TRANSITION 2 (1 minutes/45 seconds)
This went faster than T1. It felt great to put on my running shoes and ballcap because this meant I'd soon be done.
THE RUN (2 miles) (24 minutes/56 seconds)
My legs were so heavy the first .5 mile, having come off the bike, but they did start to feel lighter eventually. The first and last parts of the run were on a sidewalk. The middle section was through a trail in the woods. There were some seriously big mud puddles I had no choice but to stop running and walk to get around.
Another competitor caught up to me and we walked the last quarter of the first mile. I remembered her from the bike. She was one who had passed me but who I ended up passing at the end. I do regret not running more because it really added a lot of time to my event, but it was nice to relax a few minutes.
When I reached the end of mile 1, I ran the whole second mile back. When I hit the sidewalk part of the run back, a volunteer was there saying, "Just four-tenths of a mile to go." Four-tenths of a mile? That's a snap!
As I was coming around the last bend, the announcer said, "And here comes Lora Abernathy" and some other words I couldn't make out. I was busy looking for Gary and I spotted him. He was standing a few feet in front of the finish line ready to take my pic.
I crossed the finish line and mat and a volunteer took off my timing chip and placed it in a box with the others. The box was pretty full already. :-)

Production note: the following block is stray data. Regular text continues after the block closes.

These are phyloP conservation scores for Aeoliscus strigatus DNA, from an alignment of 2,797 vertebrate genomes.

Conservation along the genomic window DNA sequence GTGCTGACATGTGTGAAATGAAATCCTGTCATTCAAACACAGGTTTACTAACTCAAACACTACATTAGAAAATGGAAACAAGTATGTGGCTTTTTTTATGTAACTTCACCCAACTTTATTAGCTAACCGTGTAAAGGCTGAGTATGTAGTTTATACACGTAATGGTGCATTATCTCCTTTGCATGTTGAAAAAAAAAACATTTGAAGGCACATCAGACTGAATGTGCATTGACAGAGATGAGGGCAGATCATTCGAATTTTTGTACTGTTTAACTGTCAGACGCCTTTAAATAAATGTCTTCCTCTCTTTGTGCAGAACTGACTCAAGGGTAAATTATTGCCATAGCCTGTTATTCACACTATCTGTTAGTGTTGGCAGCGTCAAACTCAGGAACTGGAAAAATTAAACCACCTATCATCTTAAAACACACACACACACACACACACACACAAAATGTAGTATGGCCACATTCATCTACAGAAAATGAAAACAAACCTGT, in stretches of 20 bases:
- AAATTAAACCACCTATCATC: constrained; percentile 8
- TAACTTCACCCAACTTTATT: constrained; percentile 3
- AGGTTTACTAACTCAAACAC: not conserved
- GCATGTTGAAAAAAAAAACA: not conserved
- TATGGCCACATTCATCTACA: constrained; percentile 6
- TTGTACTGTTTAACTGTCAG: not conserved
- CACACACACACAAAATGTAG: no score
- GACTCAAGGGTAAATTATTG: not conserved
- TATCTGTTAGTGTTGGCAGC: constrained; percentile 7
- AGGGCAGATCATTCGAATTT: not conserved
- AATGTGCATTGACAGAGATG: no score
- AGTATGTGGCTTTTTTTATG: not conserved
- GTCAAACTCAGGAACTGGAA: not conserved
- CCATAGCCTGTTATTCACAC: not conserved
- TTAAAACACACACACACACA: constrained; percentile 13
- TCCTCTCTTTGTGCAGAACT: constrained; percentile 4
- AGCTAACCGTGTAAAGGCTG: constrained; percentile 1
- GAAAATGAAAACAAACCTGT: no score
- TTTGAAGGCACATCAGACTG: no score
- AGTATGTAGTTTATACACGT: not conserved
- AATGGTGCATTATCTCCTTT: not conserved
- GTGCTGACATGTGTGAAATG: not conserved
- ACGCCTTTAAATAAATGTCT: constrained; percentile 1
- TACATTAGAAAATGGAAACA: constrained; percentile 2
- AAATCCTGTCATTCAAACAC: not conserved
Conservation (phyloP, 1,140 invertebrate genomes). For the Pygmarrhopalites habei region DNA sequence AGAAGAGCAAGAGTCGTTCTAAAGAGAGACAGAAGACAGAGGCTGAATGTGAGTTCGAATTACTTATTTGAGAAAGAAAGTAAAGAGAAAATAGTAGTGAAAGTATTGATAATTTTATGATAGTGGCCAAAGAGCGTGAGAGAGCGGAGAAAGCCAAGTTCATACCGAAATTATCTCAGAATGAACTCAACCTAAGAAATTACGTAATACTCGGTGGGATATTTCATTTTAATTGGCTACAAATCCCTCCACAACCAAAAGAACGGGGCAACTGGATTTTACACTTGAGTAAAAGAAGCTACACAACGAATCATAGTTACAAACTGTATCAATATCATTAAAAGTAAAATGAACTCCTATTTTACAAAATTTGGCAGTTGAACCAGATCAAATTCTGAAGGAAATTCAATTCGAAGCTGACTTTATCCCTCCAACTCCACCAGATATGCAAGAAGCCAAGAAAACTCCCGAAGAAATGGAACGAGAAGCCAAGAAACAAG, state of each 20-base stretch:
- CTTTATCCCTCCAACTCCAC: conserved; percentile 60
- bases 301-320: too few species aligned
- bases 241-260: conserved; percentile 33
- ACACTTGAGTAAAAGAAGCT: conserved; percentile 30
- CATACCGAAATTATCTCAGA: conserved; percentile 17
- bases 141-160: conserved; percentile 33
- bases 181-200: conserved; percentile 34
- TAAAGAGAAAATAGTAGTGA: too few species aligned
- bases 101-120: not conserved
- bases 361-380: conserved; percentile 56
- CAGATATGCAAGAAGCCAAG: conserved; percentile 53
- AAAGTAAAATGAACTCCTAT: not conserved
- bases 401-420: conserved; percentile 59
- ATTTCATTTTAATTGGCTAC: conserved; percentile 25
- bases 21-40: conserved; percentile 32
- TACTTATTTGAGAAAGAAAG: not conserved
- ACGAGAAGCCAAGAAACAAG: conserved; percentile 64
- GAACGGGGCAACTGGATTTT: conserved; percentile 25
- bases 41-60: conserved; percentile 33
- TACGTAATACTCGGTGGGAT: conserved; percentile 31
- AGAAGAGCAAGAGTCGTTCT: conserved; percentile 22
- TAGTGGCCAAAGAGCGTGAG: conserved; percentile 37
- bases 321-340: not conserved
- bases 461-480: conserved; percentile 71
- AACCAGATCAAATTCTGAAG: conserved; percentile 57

Gary and I met on the other side of the finish line and hugged. He said, "I have never been more proud of you." I'm really glad he said that.
I went to the Transition area and just threw all of my stuff in my bag. Gary took my bike and put it in the SUV and I took my bag to check out the preliminary results. At that point, I had come in 39th out of my age group (30-34). Clearly, I hadn't placed in the top 3, so I wasn't going to stick around for the awards.
The final results on the website show that there were 217 competitors and I came in 207. There were 42 in my age group and I came in 40. I did the entire event, including Transition times, in one hour, 57 minutes and 15 seconds. I figured it would take me about 2 hours so I actually came in under my goal. Of course, my true goal was just to finish the thing.
They assigned numbers alphabetically, so that's how I got the number 1. So when people spotted my number they would say, "Hey, number 1" or "Hey, there's number 1. Yay." It was kind of like being an event celebrity. That was the only way that was going to happen unless I'd have been the girl who drowned that day. :-)
This event was extremely well-organized. They had plenty of volunteers stationed at different points on the routes cheering you on. Though the swim was first, this is what made the swim feel so lonely. Other than #22 and some others (I don't know if they were the same ones throughout) in my general area, no one from the event was close by. I couldn't even spot the lifeguards (though I wasn't really looking for them). Very lonely swim indeed.
The big question: Will I do this again? The answer is...uuummm...definitely! When I got home - after a long nap - I checked out some on my potential list spreadsheet I created back in January. There's one in Akron with a 250 yard swim (the one I just did was 440), a 7 mile bike and a 2 mile run. The second one I had planned on doing until today is in Mt. Sterling but it's a half-mile swim. As I sit here today, there is no way I would double the swim I just barely did today. Gary said I just need to train for the swim even harder over the next two months and do that one. He's probably right.